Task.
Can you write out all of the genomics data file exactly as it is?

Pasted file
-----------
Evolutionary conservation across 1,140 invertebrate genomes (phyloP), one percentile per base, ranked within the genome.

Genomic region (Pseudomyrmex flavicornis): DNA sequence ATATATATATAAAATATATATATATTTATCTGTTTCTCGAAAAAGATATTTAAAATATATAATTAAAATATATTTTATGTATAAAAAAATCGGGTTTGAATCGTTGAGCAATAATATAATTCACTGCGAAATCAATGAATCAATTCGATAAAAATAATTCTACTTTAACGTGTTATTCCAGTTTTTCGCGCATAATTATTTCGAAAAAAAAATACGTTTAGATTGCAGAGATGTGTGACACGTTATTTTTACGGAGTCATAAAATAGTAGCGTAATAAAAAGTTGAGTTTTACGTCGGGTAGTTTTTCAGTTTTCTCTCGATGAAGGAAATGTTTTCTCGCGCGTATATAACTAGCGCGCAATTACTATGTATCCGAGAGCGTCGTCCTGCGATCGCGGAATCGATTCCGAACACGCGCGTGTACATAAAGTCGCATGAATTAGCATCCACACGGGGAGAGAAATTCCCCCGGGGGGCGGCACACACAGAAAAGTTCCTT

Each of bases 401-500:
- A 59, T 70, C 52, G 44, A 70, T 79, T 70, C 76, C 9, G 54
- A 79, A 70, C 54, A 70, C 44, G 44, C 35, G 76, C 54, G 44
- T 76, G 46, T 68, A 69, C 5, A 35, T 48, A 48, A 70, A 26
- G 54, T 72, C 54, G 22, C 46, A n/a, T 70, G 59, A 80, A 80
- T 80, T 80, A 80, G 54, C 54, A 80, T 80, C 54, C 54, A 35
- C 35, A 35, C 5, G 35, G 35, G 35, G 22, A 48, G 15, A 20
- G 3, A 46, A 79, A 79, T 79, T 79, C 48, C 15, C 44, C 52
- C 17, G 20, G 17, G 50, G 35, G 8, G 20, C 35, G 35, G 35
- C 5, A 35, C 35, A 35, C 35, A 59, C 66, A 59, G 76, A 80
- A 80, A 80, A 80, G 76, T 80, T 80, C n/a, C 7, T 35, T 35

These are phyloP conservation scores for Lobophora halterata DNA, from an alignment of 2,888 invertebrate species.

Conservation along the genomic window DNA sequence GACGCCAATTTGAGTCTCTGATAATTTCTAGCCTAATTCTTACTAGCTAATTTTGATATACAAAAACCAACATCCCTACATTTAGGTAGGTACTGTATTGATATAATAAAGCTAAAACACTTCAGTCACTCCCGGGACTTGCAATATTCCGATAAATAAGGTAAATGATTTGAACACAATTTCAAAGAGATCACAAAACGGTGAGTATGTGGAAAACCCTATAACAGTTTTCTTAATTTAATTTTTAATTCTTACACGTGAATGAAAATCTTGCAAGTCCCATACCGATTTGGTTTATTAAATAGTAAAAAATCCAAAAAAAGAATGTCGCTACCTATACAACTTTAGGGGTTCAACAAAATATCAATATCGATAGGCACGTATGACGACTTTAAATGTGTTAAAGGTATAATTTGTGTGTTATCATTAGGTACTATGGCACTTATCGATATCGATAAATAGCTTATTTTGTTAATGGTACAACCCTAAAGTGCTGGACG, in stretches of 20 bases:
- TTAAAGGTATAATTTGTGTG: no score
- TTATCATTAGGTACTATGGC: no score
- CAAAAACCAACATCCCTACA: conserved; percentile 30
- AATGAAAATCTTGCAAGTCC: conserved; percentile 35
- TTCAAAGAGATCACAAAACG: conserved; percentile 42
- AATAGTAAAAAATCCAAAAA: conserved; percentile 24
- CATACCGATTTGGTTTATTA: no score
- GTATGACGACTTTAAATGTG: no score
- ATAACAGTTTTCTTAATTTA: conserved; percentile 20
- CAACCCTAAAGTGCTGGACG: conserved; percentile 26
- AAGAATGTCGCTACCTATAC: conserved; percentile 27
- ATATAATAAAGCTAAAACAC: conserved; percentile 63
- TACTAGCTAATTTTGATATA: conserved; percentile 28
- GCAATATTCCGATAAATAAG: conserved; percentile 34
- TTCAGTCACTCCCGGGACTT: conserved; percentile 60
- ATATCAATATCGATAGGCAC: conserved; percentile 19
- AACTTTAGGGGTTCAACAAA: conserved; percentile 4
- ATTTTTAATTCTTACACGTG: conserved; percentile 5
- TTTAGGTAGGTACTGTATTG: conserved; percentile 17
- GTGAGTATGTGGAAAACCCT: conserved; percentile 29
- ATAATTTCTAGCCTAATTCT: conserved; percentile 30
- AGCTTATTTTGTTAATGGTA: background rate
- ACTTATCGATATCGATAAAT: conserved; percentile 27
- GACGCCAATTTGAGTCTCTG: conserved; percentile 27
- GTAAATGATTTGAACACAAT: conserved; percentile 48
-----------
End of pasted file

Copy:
Evolutionary conservation across 1,140 invertebrate genomes (phyloP), one percentile per base, ranked within the genome.

Genomic region (Pseudomyrmex flavicornis): DNA sequence ATATATATATAAAATATATATATATTTATCTGTTTCTCGAAAAAGATATTTAAAATATATAATTAAAATATATTTTATGTATAAAAAAATCGGGTTTGAATCGTTGAGCAATAATATAATTCACTGCGAAATCAATGAATCAATTCGATAAAAATAATTCTACTTTAACGTGTTATTCCAGTTTTTCGCGCATAATTATTTCGAAAAAAAAATACGTTTAGATTGCAGAGATGTGTGACACGTTATTTTTACGGAGTCATAAAATAGTAGCGTAATAAAAAGTTGAGTTTTACGTCGGGTAGTTTTTCAGTTTTCTCTCGATGAAGGAAATGTTTTCTCGCGCGTATATAACTAGCGCGCAATTACTATGTATCCGAGAGCGTCGTCCTGCGATCGCGGAATCGATTCCGAACACGCGCGTGTACATAAAGTCGCATGAATTAGCATCCACACGGGGAGAGAAATTCCCCCGGGGGGCGGCACACACAGAAAAGTTCCTT

Each of bases 401-500:
- A 59, T 70, C 52, G 44, A 70, T 79, T 70, C 76, C 9, G 54
- A 79, A 70, C 54, A 70, C 44, G 44, C 35, G 76, C 54, G 44
- T 76, G 46, T 68, A 69, C 5, A 35, T 48, A 48, A 70, A 26
- G 54, T 72, C 54, G 22, C 46, A n/a, T 70, G 59, A 80, A 80
- T 80, T 80, A 80, G 54, C 54, A 80, T 80, C 54, C 54, A 35
- C 35, A 35, C 5, G 35, G 35, G 35, G 22, A 48, G 15, A 20
- G 3, A 46, A 79, A 79, T 79, T 79, C 48, C 15, C 44, C 52
- C 17, G 20, G 17, G 50, G 35, G 8, G 20, C 35, G 35, G 35
- C 5, A 35, C 35, A 35, C 35, A 59, C 66, A 59, G 76, A 80
- A 80, A 80, A 80, G 76, T 80, T 80, C n/a, C 7, T 35, T 35

These are phyloP conservation scores for Lobophora halterata DNA, from an alignment of 2,888 invertebrate species.

Conservation along the genomic window DNA sequence GACGCCAATTTGAGTCTCTGATAATTTCTAGCCTAATTCTTACTAGCTAATTTTGATATACAAAAACCAACATCCCTACATTTAGGTAGGTACTGTATTGATATAATAAAGCTAAAACACTTCAGTCACTCCCGGGACTTGCAATATTCCGATAAATAAGGTAAATGATTTGAACACAATTTCAAAGAGATCACAAAACGGTGAGTATGTGGAAAACCCTATAACAGTTTTCTTAATTTAATTTTTAATTCTTACACGTGAATGAAAATCTTGCAAGTCCCATACCGATTTGGTTTATTAAATAGTAAAAAATCCAAAAAAAGAATGTCGCTACCTATACAACTTTAGGGGTTCAACAAAATATCAATATCGATAGGCACGTATGACGACTTTAAATGTGTTAAAGGTATAATTTGTGTGTTATCATTAGGTACTATGGCACTTATCGATATCGATAAATAGCTTATTTTGTTAATGGTACAACCCTAAAGTGCTGGACG, in stretches of 20 bases:
- TTAAAGGTATAATTTGTGTG: no score
- TTATCATTAGGTACTATGGC: no score
- CAAAAACCAACATCCCTACA: conserved; percentile 30
- AATGAAAATCTTGCAAGTCC: conserved; percentile 35
- TTCAAAGAGATCACAAAACG: conserved; percentile 42
- AATAGTAAAAAATCCAAAAA: conserved; percentile 24
- CATACCGATTTGGTTTATTA: no score
- GTATGACGACTTTAAATGTG: no score
- ATAACAGTTTTCTTAATTTA: conserved; percentile 20
- CAACCCTAAAGTGCTGGACG: conserved; percentile 26
- AAGAATGTCGCTACCTATAC: conserved; percentile 27
- ATATAATAAAGCTAAAACAC: conserved; percentile 63
- TACTAGCTAATTTTGATATA: conserved; percentile 28
- GCAATATTCCGATAAATAAG: conserved; percentile 34
- TTCAGTCACTCCCGGGACTT: conserved; percentile 60
- ATATCAATATCGATAGGCAC: conserved; percentile 19
- AACTTTAGGGGTTCAACAAA: conserved; percentile 4
- ATTTTTAATTCTTACACGTG: conserved; percentile 5
- TTTAGGTAGGTACTGTATTG: conserved; percentile 17
- GTGAGTATGTGGAAAACCCT: conserved; percentile 29
- ATAATTTCTAGCCTAATTCT: conserved; percentile 30
- AGCTTATTTTGTTAATGGTA: background rate
- ACTTATCGATATCGATAAAT: conserved; percentile 27
- GACGCCAATTTGAGTCTCTG: conserved; percentile 27
- GTAAATGATTTGAACACAAT: conserved; percentile 48